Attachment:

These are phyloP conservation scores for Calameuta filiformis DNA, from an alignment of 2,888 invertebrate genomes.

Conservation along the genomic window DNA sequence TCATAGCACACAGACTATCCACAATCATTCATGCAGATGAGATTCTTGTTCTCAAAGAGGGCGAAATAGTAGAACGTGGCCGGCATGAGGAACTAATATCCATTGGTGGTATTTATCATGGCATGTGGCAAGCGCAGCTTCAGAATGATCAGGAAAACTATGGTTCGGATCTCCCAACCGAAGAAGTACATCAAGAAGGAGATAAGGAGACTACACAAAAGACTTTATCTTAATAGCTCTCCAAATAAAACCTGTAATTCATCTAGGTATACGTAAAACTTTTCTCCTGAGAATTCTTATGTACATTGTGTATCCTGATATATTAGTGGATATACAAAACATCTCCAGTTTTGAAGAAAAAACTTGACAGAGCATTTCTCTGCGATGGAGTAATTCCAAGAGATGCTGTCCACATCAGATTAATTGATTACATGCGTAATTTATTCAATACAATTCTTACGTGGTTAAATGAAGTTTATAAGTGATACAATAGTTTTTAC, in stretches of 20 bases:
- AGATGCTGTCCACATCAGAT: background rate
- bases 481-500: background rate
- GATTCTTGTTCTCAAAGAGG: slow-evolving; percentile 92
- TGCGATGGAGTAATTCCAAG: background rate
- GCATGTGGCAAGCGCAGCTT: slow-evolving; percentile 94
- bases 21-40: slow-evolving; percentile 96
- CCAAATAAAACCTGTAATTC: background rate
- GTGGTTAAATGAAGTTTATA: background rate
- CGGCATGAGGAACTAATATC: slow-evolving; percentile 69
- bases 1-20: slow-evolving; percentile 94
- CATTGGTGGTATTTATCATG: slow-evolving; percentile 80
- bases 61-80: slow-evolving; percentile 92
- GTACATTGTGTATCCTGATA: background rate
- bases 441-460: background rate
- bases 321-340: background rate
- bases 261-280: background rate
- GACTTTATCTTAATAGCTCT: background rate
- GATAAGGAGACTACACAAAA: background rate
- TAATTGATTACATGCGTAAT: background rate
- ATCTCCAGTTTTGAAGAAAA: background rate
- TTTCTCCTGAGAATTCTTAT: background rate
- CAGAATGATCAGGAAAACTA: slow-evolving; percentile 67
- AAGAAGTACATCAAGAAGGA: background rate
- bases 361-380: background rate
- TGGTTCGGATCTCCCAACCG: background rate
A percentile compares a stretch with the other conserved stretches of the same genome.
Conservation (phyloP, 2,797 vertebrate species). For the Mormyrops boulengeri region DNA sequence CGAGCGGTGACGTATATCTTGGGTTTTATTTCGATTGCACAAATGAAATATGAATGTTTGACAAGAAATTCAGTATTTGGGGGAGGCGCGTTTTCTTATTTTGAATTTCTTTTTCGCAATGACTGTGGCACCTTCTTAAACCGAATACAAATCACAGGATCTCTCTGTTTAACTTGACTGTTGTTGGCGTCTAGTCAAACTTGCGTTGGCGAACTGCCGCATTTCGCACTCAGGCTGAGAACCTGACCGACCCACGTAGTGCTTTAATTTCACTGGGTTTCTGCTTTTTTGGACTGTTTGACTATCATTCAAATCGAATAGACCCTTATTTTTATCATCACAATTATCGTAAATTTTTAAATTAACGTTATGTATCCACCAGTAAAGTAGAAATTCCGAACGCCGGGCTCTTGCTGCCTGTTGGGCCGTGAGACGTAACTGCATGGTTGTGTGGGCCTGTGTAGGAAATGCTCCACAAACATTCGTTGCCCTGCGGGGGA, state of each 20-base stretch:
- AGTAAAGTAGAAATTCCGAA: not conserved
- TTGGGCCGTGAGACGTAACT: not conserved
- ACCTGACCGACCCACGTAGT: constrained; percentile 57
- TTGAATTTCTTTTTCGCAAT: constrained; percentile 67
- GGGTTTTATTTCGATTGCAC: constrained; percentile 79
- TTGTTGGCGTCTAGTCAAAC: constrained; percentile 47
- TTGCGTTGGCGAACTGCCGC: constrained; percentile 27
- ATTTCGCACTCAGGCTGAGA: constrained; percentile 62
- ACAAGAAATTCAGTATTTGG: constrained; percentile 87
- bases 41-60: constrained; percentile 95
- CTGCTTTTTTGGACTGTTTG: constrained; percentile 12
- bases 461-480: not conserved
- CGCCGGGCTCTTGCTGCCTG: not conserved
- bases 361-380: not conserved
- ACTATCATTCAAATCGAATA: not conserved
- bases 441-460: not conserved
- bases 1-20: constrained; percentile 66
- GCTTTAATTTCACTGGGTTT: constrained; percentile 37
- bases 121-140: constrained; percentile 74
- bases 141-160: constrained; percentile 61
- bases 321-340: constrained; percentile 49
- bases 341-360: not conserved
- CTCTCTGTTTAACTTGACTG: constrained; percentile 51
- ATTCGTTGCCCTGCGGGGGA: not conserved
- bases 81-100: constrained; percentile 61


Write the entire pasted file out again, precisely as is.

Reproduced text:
These are phyloP conservation scores for Calameuta filiformis DNA, from an alignment of 2,888 invertebrate genomes.

Conservation along the genomic window DNA sequence TCATAGCACACAGACTATCCACAATCATTCATGCAGATGAGATTCTTGTTCTCAAAGAGGGCGAAATAGTAGAACGTGGCCGGCATGAGGAACTAATATCCATTGGTGGTATTTATCATGGCATGTGGCAAGCGCAGCTTCAGAATGATCAGGAAAACTATGGTTCGGATCTCCCAACCGAAGAAGTACATCAAGAAGGAGATAAGGAGACTACACAAAAGACTTTATCTTAATAGCTCTCCAAATAAAACCTGTAATTCATCTAGGTATACGTAAAACTTTTCTCCTGAGAATTCTTATGTACATTGTGTATCCTGATATATTAGTGGATATACAAAACATCTCCAGTTTTGAAGAAAAAACTTGACAGAGCATTTCTCTGCGATGGAGTAATTCCAAGAGATGCTGTCCACATCAGATTAATTGATTACATGCGTAATTTATTCAATACAATTCTTACGTGGTTAAATGAAGTTTATAAGTGATACAATAGTTTTTAC, in stretches of 20 bases:
- AGATGCTGTCCACATCAGAT: background rate
- bases 481-500: background rate
- GATTCTTGTTCTCAAAGAGG: slow-evolving; percentile 92
- TGCGATGGAGTAATTCCAAG: background rate
- GCATGTGGCAAGCGCAGCTT: slow-evolving; percentile 94
- bases 21-40: slow-evolving; percentile 96
- CCAAATAAAACCTGTAATTC: background rate
- GTGGTTAAATGAAGTTTATA: background rate
- CGGCATGAGGAACTAATATC: slow-evolving; percentile 69
- bases 1-20: slow-evolving; percentile 94
- CATTGGTGGTATTTATCATG: slow-evolving; percentile 80
- bases 61-80: slow-evolving; percentile 92
- GTACATTGTGTATCCTGATA: background rate
- bases 441-460: background rate
- bases 321-340: background rate
- bases 261-280: background rate
- GACTTTATCTTAATAGCTCT: background rate
- GATAAGGAGACTACACAAAA: background rate
- TAATTGATTACATGCGTAAT: background rate
- ATCTCCAGTTTTGAAGAAAA: background rate
- TTTCTCCTGAGAATTCTTAT: background rate
- CAGAATGATCAGGAAAACTA: slow-evolving; percentile 67
- AAGAAGTACATCAAGAAGGA: background rate
- bases 361-380: background rate
- TGGTTCGGATCTCCCAACCG: background rate
A percentile compares a stretch with the other conserved stretches of the same genome.
Conservation (phyloP, 2,797 vertebrate species). For the Mormyrops boulengeri region DNA sequence CGAGCGGTGACGTATATCTTGGGTTTTATTTCGATTGCACAAATGAAATATGAATGTTTGACAAGAAATTCAGTATTTGGGGGAGGCGCGTTTTCTTATTTTGAATTTCTTTTTCGCAATGACTGTGGCACCTTCTTAAACCGAATACAAATCACAGGATCTCTCTGTTTAACTTGACTGTTGTTGGCGTCTAGTCAAACTTGCGTTGGCGAACTGCCGCATTTCGCACTCAGGCTGAGAACCTGACCGACCCACGTAGTGCTTTAATTTCACTGGGTTTCTGCTTTTTTGGACTGTTTGACTATCATTCAAATCGAATAGACCCTTATTTTTATCATCACAATTATCGTAAATTTTTAAATTAACGTTATGTATCCACCAGTAAAGTAGAAATTCCGAACGCCGGGCTCTTGCTGCCTGTTGGGCCGTGAGACGTAACTGCATGGTTGTGTGGGCCTGTGTAGGAAATGCTCCACAAACATTCGTTGCCCTGCGGGGGA, state of each 20-base stretch:
- AGTAAAGTAGAAATTCCGAA: not conserved
- TTGGGCCGTGAGACGTAACT: not conserved
- ACCTGACCGACCCACGTAGT: constrained; percentile 57
- TTGAATTTCTTTTTCGCAAT: constrained; percentile 67
- GGGTTTTATTTCGATTGCAC: constrained; percentile 79
- TTGTTGGCGTCTAGTCAAAC: constrained; percentile 47
- TTGCGTTGGCGAACTGCCGC: constrained; percentile 27
- ATTTCGCACTCAGGCTGAGA: constrained; percentile 62
- ACAAGAAATTCAGTATTTGG: constrained; percentile 87
- bases 41-60: constrained; percentile 95
- CTGCTTTTTTGGACTGTTTG: constrained; percentile 12
- bases 461-480: not conserved
- CGCCGGGCTCTTGCTGCCTG: not conserved
- bases 361-380: not conserved
- ACTATCATTCAAATCGAATA: not conserved
- bases 441-460: not conserved
- bases 1-20: constrained; percentile 66
- GCTTTAATTTCACTGGGTTT: constrained; percentile 37
- bases 121-140: constrained; percentile 74
- bases 141-160: constrained; percentile 61
- bases 321-340: constrained; percentile 49
- bases 341-360: not conserved
- CTCTCTGTTTAACTTGACTG: constrained; percentile 51
- ATTCGTTGCCCTGCGGGGGA: not conserved
- bases 81-100: constrained; percentile 61